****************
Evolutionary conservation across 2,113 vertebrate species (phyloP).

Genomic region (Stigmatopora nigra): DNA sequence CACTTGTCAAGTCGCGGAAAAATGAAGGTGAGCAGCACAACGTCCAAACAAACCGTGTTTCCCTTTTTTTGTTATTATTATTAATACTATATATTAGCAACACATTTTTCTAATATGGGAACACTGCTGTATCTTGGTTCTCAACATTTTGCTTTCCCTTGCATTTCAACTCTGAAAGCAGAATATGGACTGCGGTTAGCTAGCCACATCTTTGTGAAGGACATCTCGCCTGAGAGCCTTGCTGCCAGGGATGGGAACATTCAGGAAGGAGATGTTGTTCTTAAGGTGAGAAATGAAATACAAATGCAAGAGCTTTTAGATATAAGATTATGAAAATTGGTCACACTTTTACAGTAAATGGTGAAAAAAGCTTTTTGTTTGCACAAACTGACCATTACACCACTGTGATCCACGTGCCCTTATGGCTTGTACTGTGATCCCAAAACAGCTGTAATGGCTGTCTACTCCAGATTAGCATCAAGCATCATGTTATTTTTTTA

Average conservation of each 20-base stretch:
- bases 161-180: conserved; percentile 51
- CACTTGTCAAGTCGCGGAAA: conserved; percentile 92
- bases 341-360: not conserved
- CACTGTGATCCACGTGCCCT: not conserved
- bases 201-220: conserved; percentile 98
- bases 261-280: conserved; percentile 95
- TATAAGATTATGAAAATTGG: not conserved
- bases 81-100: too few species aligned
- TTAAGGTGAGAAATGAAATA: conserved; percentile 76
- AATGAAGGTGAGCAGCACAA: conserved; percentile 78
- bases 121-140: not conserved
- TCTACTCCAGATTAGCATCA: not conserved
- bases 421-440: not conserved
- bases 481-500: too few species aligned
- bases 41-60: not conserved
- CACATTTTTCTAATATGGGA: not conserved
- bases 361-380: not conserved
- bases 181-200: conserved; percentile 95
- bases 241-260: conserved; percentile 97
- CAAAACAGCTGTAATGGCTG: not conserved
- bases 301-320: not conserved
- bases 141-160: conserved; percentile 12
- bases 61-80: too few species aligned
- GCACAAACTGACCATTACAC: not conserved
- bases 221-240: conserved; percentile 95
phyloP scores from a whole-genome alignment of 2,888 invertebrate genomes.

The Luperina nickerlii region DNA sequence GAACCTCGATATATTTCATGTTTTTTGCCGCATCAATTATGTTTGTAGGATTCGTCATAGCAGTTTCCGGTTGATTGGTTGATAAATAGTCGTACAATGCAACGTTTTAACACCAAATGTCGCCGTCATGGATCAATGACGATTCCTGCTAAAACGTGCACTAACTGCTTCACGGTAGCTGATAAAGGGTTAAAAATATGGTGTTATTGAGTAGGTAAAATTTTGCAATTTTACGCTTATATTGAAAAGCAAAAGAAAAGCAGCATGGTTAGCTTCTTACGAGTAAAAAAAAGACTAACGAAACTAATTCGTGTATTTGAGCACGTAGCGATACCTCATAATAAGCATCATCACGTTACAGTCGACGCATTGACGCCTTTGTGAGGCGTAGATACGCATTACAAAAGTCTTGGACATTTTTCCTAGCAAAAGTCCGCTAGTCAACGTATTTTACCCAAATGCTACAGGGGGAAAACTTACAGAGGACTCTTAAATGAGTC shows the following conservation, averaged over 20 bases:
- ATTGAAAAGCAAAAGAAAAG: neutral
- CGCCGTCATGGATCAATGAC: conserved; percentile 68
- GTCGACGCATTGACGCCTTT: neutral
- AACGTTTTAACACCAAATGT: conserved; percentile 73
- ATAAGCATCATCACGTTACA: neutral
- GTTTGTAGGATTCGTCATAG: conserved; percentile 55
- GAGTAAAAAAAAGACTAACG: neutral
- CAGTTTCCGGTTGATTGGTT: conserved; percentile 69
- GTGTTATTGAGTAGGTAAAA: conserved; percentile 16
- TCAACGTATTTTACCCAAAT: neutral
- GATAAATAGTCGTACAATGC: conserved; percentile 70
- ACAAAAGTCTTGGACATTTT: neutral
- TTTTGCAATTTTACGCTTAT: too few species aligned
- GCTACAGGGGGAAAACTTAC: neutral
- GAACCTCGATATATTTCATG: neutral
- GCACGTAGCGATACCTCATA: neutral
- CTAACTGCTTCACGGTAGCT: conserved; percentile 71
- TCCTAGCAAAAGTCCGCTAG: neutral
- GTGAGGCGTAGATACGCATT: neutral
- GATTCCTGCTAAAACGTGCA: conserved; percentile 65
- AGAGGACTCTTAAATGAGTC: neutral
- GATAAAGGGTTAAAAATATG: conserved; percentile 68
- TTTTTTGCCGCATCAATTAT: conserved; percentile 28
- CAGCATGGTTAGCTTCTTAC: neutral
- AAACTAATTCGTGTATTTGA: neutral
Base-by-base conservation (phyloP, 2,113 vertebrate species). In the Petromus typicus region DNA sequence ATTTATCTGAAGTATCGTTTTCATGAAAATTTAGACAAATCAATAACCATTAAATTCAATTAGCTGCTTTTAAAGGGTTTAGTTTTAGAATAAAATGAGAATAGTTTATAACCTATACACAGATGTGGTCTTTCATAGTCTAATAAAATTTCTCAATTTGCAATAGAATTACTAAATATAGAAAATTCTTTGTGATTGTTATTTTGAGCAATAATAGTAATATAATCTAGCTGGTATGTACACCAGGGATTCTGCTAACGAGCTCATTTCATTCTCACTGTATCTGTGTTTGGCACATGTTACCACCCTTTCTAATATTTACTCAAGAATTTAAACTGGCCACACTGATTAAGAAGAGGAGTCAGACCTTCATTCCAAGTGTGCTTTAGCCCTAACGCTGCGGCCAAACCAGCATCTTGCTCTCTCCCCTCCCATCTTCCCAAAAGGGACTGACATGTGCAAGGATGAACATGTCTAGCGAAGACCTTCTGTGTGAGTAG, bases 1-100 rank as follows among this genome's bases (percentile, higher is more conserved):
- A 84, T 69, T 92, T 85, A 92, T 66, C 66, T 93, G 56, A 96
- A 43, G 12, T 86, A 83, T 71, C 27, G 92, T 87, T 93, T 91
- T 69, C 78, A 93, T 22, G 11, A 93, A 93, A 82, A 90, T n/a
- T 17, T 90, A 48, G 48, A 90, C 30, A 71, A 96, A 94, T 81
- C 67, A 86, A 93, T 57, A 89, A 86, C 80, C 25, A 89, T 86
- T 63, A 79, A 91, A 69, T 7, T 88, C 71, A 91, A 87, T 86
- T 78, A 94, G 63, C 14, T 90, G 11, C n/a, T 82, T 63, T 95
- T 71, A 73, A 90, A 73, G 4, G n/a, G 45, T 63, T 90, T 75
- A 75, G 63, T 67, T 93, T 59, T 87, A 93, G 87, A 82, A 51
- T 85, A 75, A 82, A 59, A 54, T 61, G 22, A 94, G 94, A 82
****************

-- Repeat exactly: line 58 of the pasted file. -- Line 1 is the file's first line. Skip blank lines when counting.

- A 43, G 12, T 86, A 83, T 71, C 27, G 92, T 87, T 93, T 91